In college football, teams live and die by the utilization of mobile quarterbacks. Spread offenses led by these QBs open up the field and allow teams to confuse and misdirect defenses in order to get the ball into space.
It’s a fine system, and it has worked for years in the college game.
But how about in the NFL?
Griffin was as dynamic as he was in college, if not more, in his rookie season for the Washington Redskins. His ability to run the football and work off of the read option gave him an edge that not many rookie QBs enjoy.
Defenders had to account for those abilities, and it opened things up down the field for him. Everything seemed like it was all falling into place for a change in the way NFL teams operate.
Barriers were falling; the age of the mobile quarterback was dawning.
But what does Griffin’s hobbled performance in the Skins’ wild-card loss to the Seahawks say about the danger of choosing this route at the NFL level?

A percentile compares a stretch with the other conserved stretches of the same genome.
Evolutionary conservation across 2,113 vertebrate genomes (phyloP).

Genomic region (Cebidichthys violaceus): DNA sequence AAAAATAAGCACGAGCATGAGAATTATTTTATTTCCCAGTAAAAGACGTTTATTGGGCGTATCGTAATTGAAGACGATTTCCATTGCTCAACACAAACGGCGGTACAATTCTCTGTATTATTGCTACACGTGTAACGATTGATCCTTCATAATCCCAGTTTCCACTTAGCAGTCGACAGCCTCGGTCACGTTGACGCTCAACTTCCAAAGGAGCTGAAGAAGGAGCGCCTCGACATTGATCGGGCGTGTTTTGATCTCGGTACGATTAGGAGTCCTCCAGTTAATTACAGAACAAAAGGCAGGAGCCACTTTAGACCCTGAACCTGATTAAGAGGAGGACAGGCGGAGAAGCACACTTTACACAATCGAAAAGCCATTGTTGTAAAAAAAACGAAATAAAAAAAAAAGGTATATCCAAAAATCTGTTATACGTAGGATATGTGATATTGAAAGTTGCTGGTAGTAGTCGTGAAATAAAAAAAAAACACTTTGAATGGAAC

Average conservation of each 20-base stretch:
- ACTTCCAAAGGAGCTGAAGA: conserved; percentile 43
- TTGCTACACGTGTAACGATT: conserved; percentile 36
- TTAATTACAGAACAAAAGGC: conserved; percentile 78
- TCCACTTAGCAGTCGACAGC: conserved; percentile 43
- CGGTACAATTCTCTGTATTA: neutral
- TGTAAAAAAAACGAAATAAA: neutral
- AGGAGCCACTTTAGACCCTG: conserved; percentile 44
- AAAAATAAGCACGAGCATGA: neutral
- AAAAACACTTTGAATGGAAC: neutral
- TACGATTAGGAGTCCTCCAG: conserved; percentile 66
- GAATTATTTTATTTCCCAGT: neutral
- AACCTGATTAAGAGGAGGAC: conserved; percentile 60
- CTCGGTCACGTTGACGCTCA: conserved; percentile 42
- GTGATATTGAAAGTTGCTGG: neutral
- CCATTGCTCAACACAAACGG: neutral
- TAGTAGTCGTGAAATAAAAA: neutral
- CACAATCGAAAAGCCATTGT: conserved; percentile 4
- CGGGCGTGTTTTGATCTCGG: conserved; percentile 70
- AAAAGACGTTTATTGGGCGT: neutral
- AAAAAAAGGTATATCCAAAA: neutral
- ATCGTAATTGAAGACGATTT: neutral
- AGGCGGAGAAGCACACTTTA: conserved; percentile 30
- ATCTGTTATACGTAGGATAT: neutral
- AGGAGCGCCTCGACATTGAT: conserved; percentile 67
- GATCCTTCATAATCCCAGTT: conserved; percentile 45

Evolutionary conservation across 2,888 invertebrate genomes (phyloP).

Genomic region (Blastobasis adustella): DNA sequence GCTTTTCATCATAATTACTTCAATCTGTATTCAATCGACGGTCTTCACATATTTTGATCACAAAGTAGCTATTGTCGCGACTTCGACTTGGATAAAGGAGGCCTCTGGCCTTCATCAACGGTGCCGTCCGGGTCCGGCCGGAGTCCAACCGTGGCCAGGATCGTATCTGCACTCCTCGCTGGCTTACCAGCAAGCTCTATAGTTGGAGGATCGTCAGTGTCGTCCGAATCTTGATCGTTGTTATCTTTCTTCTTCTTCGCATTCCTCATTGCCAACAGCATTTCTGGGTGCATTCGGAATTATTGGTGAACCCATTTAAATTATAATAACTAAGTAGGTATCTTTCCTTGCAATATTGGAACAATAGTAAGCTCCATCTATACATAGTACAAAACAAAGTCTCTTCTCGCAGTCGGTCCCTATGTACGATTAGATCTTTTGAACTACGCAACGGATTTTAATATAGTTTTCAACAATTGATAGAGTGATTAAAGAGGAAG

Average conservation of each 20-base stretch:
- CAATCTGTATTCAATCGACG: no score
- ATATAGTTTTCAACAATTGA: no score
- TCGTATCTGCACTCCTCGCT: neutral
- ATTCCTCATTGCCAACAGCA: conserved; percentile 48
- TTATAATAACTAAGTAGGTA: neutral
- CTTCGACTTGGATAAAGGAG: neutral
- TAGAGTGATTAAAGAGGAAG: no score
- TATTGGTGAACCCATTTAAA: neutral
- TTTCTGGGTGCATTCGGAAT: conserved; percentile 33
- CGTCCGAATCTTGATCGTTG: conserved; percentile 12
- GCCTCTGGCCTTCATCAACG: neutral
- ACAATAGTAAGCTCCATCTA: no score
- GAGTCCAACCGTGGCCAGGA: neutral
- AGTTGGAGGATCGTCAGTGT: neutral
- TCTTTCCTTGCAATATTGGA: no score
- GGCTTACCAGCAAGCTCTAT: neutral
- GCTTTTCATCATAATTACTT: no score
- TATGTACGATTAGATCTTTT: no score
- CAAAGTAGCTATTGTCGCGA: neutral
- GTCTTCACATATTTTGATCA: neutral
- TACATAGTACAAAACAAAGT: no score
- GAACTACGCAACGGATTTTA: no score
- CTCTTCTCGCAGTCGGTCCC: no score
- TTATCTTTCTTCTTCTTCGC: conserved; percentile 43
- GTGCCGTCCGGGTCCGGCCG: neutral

If RGIII was healthy, none of this would even matter. But he wasn’t healthy because he took a beating this season and ended up being unable to finish what he started.
The NFL is not college football—plain and simple. Athletes are bigger, faster and more punishing than the collective group Griffin faced each week in Big 12 conference action.
Is the dual-threat QB the future of the NFL?
Griffin’s style is certainly exciting and effective, but his team suffered in this instance.
So, what do you think?
Is this just another reminder as to why the NFL is too brutal for a dual-threat QB to survive?
Or is this just a small speed bump in what will be the eventual shift towards mobile quarterbacks and high-tempo spread offenses?
Whatever you think, we can all agree that this was a disappointing climax to an otherwise exciting first season for the Redskins QB.